Cryptographic Reverse Firewalls
Noah Stephens-Davidowitz


Recent history has shown us that a user's own hardware and software often cannot be trusted. Apparently inadvertent bugs are regularly found in widespread cryptographic implementations, and Snowden's revelations proved that powerful actors are willing to go to extraordinary lengths to compromise hardware and software. This motivates us to consider the following (seemingly absurd and rather scary) question: How can we guarantee a user's security when she may be using a buggy, malfunctioning, or even arbitrarily compromised machine?

To that end, we introduce the notion of a cryptographic reverse firewall. Such a machine sits between the user's computer and the outside world, potentially modifying the messages that she sends and receives as she engages in a cryptographic protocol. A good firewall guarantees a user's security even when her own computer is arbitrarily corrupted. (Importantly, it does this without sharing any secrets with the user, and in general we trust the firewall no more than the communication channel.) This model generalizes much prior work and provides a general framework for building cryptographic schemes that remain secure when run on a compromised machine. Perhaps surprisingly, we show that we are able to instantiate very strong primitives with secure reverse firewalls (such as private function evaluation), and we show that remarkably efficient and practical implementations exist for important primitives such as CCA-secure message transmission.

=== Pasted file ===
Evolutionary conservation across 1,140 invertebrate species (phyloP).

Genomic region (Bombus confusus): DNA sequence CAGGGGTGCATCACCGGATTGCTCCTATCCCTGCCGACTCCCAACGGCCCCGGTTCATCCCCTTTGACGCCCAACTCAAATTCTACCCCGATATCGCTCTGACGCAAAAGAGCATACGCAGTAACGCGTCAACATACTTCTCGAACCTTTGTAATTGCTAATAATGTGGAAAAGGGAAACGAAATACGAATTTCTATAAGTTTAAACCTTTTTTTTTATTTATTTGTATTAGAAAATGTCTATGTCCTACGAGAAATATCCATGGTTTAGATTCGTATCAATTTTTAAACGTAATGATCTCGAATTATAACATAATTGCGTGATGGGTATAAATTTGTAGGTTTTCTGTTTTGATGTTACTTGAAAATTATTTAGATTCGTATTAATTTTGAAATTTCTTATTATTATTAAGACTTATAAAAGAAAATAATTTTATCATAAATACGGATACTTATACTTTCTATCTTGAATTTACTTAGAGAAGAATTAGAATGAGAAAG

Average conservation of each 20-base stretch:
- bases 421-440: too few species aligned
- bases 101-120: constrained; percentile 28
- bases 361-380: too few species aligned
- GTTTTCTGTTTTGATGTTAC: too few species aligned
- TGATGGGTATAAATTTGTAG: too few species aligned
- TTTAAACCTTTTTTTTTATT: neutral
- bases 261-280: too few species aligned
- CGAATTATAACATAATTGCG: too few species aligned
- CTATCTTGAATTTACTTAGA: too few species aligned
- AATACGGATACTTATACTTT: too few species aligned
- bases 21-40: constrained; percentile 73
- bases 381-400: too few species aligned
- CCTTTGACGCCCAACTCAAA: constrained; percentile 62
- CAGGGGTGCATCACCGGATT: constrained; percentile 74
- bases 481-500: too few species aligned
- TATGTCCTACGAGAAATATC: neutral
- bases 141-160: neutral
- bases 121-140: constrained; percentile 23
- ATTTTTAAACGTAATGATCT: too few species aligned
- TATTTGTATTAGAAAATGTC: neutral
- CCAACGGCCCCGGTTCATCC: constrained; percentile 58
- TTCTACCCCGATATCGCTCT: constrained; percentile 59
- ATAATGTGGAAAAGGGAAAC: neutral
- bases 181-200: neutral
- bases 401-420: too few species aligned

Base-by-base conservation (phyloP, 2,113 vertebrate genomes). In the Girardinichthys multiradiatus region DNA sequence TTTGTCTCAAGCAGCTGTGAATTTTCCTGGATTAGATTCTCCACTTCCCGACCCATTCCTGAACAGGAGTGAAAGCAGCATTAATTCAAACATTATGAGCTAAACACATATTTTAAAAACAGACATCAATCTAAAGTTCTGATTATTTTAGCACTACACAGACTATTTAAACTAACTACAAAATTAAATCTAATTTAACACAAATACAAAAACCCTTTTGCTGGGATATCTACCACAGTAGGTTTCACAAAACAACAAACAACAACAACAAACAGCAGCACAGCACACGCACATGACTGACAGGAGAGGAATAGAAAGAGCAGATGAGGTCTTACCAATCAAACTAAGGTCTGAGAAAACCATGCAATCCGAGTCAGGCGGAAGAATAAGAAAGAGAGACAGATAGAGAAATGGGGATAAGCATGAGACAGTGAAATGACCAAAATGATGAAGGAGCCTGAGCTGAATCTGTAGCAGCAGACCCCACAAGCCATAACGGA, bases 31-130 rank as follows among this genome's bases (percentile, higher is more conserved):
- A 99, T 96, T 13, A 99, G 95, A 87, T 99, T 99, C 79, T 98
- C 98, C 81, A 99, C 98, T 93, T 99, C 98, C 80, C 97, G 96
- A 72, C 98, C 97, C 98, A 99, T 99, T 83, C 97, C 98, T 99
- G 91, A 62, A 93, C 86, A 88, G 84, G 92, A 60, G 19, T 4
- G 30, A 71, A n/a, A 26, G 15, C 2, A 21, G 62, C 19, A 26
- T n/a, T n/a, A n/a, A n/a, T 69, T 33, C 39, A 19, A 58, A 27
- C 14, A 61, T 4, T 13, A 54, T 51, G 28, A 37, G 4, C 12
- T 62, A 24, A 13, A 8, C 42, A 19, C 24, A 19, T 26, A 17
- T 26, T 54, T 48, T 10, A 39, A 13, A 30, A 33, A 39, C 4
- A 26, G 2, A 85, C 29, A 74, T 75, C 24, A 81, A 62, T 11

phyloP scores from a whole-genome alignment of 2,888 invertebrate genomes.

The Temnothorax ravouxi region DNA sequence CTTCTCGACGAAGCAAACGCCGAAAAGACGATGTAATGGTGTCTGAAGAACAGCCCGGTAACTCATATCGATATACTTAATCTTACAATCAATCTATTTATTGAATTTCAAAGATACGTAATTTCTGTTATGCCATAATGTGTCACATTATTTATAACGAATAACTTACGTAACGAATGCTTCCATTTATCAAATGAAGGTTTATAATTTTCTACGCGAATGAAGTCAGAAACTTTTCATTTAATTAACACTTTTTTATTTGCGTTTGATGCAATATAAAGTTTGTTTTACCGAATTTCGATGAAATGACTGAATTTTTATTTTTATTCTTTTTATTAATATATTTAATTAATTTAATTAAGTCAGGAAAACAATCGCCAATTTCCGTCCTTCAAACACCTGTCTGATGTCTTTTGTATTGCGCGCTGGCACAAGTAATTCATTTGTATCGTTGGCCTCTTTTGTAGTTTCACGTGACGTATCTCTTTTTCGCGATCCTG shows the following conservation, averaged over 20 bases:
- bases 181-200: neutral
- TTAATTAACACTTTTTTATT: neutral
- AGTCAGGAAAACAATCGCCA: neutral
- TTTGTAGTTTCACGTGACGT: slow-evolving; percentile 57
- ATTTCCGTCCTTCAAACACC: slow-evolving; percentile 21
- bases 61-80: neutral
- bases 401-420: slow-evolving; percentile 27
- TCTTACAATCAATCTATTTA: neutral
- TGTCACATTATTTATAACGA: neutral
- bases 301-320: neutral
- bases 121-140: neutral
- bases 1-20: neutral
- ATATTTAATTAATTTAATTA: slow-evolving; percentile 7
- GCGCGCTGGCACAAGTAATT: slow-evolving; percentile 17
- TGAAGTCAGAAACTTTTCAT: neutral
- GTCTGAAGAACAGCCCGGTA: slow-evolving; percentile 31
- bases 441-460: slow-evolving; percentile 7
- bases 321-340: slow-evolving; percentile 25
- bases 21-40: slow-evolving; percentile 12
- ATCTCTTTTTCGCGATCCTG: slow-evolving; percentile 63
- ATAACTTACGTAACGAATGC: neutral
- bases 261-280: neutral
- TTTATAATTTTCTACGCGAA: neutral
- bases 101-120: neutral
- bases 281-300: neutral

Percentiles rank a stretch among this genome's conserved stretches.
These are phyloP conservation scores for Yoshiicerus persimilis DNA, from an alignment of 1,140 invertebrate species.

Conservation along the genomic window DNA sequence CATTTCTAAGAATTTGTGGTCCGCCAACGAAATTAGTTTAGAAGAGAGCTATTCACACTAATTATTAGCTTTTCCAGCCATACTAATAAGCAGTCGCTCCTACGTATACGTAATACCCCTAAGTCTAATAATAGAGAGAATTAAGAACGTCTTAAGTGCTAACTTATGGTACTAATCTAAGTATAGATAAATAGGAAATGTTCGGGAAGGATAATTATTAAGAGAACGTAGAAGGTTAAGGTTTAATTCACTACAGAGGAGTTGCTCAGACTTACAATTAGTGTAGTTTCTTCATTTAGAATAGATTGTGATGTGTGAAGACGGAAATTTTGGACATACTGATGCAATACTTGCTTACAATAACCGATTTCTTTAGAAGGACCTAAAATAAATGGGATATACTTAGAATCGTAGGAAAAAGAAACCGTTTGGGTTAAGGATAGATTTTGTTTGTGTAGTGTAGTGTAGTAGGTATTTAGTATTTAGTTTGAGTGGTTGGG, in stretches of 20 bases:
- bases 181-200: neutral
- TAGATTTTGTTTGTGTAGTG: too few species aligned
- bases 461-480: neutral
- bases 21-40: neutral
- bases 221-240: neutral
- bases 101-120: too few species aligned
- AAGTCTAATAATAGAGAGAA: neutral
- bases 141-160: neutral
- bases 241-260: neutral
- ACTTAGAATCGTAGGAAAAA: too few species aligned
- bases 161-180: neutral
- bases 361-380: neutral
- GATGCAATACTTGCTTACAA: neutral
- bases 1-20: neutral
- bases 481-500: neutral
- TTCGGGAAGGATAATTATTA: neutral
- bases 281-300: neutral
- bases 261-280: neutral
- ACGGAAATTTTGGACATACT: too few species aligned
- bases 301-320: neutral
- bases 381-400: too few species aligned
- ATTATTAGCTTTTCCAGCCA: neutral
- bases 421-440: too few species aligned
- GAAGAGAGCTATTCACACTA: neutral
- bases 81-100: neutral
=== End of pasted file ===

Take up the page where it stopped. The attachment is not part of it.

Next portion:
Joint work with Yevgeniy Dodis and Ilya Mironov.